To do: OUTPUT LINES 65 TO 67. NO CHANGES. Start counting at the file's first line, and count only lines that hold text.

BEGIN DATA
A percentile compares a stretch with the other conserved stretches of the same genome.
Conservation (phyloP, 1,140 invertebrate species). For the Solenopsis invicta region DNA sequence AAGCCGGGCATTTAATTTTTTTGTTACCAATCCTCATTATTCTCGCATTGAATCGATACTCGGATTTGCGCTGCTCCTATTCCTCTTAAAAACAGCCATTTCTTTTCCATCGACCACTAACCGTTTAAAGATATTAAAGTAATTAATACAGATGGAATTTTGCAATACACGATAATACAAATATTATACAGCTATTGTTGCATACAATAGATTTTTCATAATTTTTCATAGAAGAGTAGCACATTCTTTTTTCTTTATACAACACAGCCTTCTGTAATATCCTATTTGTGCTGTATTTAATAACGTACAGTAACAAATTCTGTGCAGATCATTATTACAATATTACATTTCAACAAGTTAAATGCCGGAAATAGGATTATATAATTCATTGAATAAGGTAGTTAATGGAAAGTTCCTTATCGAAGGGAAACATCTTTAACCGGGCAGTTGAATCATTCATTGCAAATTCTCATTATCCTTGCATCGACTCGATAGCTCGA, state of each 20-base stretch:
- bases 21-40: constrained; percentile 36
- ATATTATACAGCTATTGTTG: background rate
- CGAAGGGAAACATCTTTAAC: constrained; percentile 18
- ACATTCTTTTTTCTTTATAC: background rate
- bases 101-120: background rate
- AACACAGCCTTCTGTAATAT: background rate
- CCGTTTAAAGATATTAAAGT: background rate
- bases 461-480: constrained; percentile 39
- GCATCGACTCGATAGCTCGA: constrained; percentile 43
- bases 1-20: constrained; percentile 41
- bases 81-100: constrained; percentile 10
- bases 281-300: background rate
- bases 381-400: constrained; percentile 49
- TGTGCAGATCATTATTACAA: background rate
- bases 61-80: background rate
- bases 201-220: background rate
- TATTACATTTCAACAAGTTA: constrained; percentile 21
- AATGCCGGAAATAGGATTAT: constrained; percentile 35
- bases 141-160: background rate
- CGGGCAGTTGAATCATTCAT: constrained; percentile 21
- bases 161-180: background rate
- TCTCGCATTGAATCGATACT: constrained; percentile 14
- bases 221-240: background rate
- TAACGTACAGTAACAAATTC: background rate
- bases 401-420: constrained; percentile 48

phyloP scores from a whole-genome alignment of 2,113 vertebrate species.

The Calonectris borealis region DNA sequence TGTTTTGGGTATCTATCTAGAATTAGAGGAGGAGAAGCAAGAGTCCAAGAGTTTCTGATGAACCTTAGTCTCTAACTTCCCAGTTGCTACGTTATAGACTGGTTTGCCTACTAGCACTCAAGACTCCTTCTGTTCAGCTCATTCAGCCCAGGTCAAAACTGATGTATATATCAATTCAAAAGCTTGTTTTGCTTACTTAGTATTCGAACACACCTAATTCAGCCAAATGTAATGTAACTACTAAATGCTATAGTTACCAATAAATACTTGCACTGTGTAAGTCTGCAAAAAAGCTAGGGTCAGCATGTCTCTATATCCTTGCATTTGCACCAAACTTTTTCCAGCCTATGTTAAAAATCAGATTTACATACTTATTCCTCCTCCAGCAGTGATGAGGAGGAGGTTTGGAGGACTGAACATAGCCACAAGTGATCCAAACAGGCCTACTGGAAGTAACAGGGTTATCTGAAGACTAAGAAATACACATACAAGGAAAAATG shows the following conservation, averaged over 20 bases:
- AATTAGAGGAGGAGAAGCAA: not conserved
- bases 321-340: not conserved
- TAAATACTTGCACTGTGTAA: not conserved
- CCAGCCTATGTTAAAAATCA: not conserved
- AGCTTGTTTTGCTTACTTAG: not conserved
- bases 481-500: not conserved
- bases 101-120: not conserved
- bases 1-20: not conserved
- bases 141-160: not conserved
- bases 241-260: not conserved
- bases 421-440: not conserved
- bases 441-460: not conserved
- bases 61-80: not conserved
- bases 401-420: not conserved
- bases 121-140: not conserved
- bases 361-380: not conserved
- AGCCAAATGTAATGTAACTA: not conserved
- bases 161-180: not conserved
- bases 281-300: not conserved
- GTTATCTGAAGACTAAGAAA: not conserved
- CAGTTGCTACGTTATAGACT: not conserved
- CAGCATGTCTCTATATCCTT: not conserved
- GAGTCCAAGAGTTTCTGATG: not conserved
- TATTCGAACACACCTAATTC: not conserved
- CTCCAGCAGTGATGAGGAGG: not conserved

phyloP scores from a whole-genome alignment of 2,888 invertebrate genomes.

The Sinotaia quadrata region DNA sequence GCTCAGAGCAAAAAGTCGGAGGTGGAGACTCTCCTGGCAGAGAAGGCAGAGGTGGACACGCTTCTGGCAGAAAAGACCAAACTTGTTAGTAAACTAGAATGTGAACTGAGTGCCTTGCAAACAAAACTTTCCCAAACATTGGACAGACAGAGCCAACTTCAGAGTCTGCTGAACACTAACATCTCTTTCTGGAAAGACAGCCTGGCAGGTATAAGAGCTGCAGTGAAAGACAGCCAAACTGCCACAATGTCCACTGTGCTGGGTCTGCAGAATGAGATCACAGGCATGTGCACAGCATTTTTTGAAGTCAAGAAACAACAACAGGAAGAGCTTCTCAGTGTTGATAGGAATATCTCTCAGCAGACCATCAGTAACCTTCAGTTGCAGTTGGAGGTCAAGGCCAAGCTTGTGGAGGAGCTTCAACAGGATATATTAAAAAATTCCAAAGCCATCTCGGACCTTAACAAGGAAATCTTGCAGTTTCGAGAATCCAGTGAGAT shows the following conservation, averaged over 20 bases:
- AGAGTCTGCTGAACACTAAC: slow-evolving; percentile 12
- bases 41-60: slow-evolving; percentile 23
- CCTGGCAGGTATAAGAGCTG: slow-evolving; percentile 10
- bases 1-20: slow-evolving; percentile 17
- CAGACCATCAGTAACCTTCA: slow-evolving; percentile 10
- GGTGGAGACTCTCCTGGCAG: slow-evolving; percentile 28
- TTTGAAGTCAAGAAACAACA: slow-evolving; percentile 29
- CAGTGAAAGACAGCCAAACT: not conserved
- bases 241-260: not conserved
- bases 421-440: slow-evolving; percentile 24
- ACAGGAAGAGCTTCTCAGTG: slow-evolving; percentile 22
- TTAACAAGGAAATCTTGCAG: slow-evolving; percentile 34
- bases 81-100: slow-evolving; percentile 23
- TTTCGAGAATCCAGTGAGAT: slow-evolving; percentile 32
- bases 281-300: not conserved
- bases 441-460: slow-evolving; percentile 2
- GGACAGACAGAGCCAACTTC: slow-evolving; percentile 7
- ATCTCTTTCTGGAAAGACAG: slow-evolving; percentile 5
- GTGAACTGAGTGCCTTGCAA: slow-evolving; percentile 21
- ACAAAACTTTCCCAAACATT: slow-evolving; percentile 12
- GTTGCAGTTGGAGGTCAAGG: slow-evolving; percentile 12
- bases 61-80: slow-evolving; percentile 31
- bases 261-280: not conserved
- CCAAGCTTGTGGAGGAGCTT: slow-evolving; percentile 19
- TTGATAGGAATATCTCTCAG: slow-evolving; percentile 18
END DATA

- bases 241-260: not conserved
- bases 421-440: slow-evolving; percentile 24
- ACAGGAAGAGCTTCTCAGTG: slow-evolving; percentile 22